Trillium Book Award Author Readings June 16

Profile on Gil McElroy, with a few questions

 
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Gil McElroy. Photo courtesy of Talonbooks.

By rob mclennan

Colbourne, Ontario poet, writer and curator Gil McElroy?s ongoing poetic project weaves itself through four trade poetry collections, each published by Vancouver publisher TalonbooksOrdinary Time (2011), Last Scattering Surfaces (2007), NonZero Definitions (2004) and Dream Pool Essays (2001). McElroy's publishing history is a bit deceptive, given that his work appeared throughout journals, anthologies and chapbook presses for some three decades before Karl Siegler at Talonbooks took a look at his work and became the first trade publisher to actually commit to publishing McElroy's writing. Still, anyone with any passing knowledge of McElroy's previous work might start noticing a series of patterns emerging, from the extended sequences, the abstract punctuations of time and geography, to poems on comets, constellations and other cosmic bodies. Also, there's the sequence that has run through all of his trade collections so far, ?Some Julian Days,? an ongoing series of poems in a ?day book? style titled using the days of the Julian Calendar, such as the poem ?2448263.? It would seem as though, for McElroy, the concept of the ?day book? is firmly placed within the abstract, holding in all moments concurrently.

His upcoming title, also from Talonbooks, is the prose memoir Cold Comfort: Growing Up Cold War (2012). It incorporates threads that have appeared throughout his poetry, of growing up an army brat at various military bases and, as the title suggests, coming of age far closer to the front lines than most of the ?Cold War.? While expanding his repertoire through prose and personalizing much of his previously touched-upon ideas of nationalism, history, home and family, Cold Comfort: Growing Up Cold War links directly to his most recent poetry collection, Ordinary Time, the first section of which, ?Chain Home,? refers to the Cold War ?DEW (Distant Early Warning) line? that ran across northern parts of Canada, a radar-tracking system designed to detect potential Soviet invaders. Writing around and through some of the military?s radar code words, ?Chain Home? references both the World War Two chain of early warning radar stations and McElroy's upbringing as an army brat, linking connection to connection back to a place he might have considered, if only briefly, home.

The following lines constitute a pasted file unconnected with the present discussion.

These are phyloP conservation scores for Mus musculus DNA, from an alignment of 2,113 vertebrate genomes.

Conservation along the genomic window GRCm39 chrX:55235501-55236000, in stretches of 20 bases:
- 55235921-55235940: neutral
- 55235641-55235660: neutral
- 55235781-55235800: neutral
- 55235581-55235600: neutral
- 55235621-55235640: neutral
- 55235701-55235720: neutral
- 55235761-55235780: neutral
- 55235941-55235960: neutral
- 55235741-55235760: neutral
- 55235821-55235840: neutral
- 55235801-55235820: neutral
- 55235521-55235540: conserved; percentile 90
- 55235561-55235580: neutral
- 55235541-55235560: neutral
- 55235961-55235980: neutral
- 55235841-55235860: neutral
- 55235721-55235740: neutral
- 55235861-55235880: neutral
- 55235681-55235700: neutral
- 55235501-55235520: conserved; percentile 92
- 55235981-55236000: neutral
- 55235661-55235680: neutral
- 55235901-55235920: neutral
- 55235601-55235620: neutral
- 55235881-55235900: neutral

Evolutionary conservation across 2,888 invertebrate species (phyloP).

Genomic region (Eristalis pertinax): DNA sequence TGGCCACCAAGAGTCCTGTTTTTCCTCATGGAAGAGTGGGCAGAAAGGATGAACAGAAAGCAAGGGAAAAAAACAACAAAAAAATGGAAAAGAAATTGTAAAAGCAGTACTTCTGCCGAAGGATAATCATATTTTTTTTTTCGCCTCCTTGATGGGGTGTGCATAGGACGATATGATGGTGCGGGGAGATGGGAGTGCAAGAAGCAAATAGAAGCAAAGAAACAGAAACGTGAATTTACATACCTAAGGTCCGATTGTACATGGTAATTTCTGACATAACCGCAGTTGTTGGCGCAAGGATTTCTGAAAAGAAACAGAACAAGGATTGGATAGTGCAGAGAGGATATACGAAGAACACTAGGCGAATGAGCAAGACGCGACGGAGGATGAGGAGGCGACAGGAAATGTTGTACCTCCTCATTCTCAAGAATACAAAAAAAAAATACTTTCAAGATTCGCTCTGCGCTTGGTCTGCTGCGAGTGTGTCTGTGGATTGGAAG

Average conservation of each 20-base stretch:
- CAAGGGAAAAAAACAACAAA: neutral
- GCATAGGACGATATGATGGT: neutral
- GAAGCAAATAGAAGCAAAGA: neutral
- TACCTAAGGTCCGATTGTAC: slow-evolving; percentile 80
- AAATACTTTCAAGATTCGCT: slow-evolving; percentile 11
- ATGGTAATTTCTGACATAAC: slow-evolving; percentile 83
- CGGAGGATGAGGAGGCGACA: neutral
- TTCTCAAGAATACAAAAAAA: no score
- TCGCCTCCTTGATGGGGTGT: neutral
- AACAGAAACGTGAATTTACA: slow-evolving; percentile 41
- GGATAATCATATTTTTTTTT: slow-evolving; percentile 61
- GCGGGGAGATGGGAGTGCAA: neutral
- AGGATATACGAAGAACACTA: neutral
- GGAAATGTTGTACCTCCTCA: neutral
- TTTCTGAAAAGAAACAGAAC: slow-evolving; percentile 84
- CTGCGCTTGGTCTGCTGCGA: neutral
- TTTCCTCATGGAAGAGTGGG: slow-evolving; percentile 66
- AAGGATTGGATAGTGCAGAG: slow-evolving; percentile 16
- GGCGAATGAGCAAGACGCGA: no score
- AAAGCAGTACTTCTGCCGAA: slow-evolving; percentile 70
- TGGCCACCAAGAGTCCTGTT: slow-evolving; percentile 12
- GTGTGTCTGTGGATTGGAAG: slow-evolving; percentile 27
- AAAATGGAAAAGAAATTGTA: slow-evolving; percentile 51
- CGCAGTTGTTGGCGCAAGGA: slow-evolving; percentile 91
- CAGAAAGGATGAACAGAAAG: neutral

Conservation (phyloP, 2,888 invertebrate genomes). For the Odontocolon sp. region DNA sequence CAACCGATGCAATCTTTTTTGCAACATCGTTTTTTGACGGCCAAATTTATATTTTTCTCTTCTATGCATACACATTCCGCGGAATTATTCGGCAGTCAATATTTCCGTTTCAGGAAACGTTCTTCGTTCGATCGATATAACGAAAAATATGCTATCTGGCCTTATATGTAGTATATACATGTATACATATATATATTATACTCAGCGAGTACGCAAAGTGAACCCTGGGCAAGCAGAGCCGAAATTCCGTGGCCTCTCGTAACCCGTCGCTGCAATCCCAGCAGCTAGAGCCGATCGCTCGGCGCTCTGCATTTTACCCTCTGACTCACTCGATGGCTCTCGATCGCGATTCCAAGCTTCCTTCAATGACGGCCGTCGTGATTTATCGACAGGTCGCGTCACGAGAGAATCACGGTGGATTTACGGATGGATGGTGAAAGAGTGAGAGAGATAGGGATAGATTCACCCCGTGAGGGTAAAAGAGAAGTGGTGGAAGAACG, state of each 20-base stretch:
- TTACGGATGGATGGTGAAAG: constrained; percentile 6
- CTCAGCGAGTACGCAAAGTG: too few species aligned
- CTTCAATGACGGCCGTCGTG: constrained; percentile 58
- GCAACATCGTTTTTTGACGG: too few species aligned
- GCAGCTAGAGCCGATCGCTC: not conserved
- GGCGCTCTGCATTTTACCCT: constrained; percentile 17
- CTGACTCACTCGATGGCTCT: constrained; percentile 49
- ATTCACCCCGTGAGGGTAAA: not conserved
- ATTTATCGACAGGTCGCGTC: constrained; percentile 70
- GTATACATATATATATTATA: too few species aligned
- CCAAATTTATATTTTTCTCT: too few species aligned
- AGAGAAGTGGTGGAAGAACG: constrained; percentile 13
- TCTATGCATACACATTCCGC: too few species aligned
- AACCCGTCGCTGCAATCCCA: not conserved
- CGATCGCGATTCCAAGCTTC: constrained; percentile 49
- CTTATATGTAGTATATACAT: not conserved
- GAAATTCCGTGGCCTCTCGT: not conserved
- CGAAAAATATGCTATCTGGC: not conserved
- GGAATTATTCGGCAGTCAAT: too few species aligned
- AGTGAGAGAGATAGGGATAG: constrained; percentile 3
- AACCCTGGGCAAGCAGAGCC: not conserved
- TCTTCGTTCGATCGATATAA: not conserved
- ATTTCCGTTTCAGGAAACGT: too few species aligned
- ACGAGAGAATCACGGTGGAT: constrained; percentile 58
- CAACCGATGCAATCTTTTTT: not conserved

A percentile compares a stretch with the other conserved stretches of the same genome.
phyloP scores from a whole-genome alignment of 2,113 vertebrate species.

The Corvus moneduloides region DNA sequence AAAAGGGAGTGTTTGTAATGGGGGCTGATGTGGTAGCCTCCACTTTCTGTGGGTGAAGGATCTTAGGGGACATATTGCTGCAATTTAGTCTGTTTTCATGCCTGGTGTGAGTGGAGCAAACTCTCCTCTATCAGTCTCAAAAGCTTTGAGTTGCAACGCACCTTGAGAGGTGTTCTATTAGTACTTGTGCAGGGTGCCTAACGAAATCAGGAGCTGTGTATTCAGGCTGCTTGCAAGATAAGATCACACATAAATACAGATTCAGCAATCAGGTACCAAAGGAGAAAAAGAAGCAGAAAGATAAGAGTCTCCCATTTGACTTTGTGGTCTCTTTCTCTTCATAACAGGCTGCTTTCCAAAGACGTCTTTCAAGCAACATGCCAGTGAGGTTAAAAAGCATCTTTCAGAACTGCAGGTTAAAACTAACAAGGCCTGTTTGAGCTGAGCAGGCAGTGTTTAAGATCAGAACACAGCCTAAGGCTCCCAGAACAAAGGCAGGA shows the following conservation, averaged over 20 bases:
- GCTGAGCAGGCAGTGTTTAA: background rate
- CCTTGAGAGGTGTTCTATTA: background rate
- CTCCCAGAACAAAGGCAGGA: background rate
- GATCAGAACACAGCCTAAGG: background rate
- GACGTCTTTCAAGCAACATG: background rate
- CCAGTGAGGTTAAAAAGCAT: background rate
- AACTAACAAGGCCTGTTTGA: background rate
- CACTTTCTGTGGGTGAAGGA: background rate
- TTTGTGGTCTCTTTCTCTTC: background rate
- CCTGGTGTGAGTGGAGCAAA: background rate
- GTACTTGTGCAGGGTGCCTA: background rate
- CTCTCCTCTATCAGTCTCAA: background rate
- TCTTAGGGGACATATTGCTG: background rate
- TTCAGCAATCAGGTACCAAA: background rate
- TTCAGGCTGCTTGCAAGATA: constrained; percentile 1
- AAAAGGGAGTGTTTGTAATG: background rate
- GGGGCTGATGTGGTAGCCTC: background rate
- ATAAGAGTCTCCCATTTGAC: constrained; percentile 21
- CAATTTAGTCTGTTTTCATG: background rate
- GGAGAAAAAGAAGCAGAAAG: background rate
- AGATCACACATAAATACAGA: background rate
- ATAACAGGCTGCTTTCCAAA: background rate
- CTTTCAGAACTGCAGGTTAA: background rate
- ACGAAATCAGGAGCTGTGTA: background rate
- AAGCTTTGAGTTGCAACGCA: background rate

Q: I?m interested in how you construct individual collections. Do you see them as individual units, sections of a larger life-long project, or as a collection of ongoing threads?

A: ?Threads? is exactly the right word. I've long been partial to textile metaphors, many of which figure in the metaphors of cosmology, a particular interest of mine. My interests — poetic and otherwise — are, however, quite disparate; I draw on many different fields of interest to feed myself and my poetry. There are many threads that constitute my work. Poems weaves a sequence, and sequences weave a book.